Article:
I must write this post on Bangalore, being back after a break of three weeks. The monsoons should have begun their downpour, and the days are overcast, but the clouds above haven't much rain in them. In the meantime the flowers have left the trees, all of them save the mayflowers which came in April, which have lingered in diminished numbers in June.
Back on Bangalore's streets, I am again treated to its posters and hoardings, which feature as always not so much models and supermodels as rough-faced portly politicians whose birthdays their lackeys celebrate by greeting them on high hoardings in a clamorous fashion. The size of the hoardings has been growing over the last decade, and not a child can miss them, and, my son being no more a little boy, I wonder what answer others give their kid who asks, Who is that man, pappa? Is he a great man, mamma? What has he done? These are PG-13 posters, I'm afraid, and much parental caution—and some tact—is required while explaining the deeds of these accomplished personae.
And now the largest and the most colorful among them are those of the wealthy Sriramulu. "It is not just a walk, it is a struggle to save the very state," they cry on every street that matters. Sriramulu has finished an impressive padayatra and triumphantly entered Bangalore, and is planning a repeat yatra on motorcycle for a next edition. During the long walk he has realized that the people of the state are facing a shortage of water, and he has told that to the government in which he was until recently a minister. "Solve it! Or…" His threat is that he will field candidates from his party in all 224 constituencies of the state in the next elections.
Sriramulu has a website. Its banner says: "It's not just willingness to serve the poor, it's a desire too,i believe if you are with me we can create wonders no matter how big the obstacle." Sriramulu is a busy man as you can tell from his text, reproduced verbatim here. I ask you to go look up his website; go, go if you are a Kannadiga; see the size of his contribution while in office; see how engrossed he is in the service of the state.
You'll see that he is 24 x 7 for us; that he is 24 x 7 with us. I haven't seen him ever, but only because I don't count in his equations. I am not among the poor that he is talking to; the farmer is his other priority whereas I was raised only among concrete and pitted asphalt; and lastly, I am not a laborer either, which third category completes Sriramulu's list of priorities for his new and blazing BSR Party.
Neither am I the rich man that Sriramulu so abundantly is.
Underneath this veneer of priorities, however, there are bolder calculations and brilliant equations, all based on the strategic spread of influential castes. His walk has followed his math, which you can see from a slant, and by now a good number of others have had a glimpse of it too. The national newspapers are hushed in their reportage of the walk, 921 kilometers in 52 days, and the newsmen have also taken note that next door in Andhra a regional party has humbled the Indian National Congress. Can Sriramulu pull off a Jagan? is their question, and, "Quite possible" is the solemn answer in the mind. There is minimal protestation against caste politics. Aren't the incumbents doing it? After all?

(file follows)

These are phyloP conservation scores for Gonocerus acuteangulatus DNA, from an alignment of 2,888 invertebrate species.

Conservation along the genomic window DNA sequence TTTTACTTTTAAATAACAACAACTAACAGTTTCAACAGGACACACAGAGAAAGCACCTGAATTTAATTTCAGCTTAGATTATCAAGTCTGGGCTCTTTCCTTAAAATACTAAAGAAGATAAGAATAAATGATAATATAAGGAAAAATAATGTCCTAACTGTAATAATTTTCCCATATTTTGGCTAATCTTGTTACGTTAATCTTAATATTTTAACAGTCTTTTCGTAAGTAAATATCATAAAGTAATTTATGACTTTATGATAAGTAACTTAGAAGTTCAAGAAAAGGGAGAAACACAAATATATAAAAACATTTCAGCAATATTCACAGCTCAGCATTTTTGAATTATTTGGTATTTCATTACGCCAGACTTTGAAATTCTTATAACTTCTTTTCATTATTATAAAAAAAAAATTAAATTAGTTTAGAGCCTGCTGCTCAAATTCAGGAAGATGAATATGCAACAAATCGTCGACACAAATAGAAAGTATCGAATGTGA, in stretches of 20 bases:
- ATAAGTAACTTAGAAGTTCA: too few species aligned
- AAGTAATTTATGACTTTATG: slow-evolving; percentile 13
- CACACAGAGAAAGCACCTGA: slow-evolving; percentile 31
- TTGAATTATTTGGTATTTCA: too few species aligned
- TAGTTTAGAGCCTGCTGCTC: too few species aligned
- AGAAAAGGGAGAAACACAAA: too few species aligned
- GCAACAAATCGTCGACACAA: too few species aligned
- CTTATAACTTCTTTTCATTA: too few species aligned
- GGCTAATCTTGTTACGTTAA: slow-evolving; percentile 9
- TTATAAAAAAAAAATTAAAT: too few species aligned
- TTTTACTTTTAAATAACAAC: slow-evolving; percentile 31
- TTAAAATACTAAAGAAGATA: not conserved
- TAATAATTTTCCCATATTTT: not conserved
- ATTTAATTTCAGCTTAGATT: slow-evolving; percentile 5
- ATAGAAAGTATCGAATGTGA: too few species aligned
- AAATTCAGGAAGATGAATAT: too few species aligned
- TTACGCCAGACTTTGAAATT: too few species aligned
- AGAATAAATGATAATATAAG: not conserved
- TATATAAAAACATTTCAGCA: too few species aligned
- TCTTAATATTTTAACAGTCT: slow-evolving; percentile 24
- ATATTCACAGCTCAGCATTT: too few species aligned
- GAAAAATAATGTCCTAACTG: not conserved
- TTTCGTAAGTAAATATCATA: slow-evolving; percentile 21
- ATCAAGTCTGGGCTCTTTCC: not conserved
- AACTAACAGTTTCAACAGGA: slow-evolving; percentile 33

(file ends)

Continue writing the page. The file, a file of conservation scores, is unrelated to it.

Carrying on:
So, when time comes, why shouldn't I vote for Sriramulu's BSR Party? Now, after I've read his website? After learning of his vision of himself, and of his so noble intentions? Don't I believe what he says there? That so many people hero-worship him? His record that is reported there clinches my vote, my conscience commands me to cast it for him, and my sense of responsibility, to put the state before self, tells me it is absolutely the right thing to do. What is this pull that I feel, then? Envy for the wealth of this one-time street fighter? Envy for his enormous pluck? His power? That he is only forty, and thus the thought of the staggering things he'll do yet, in the long years that stretch before him?
I don't know.
I believe what will happen is what happened the last time, when I couldn't vote with my voter's card, though I went searching with it to three polling stations. The polling clerks and the party volunteers ran their fingers up and down the smudgy printed pages in their hands, sweating in the heat and from the effort, but we didn't find my first name or my last name on any list. I feel relief from the thought that I mightn't be able to vote yet again, and my attitude has me ashamed a bit.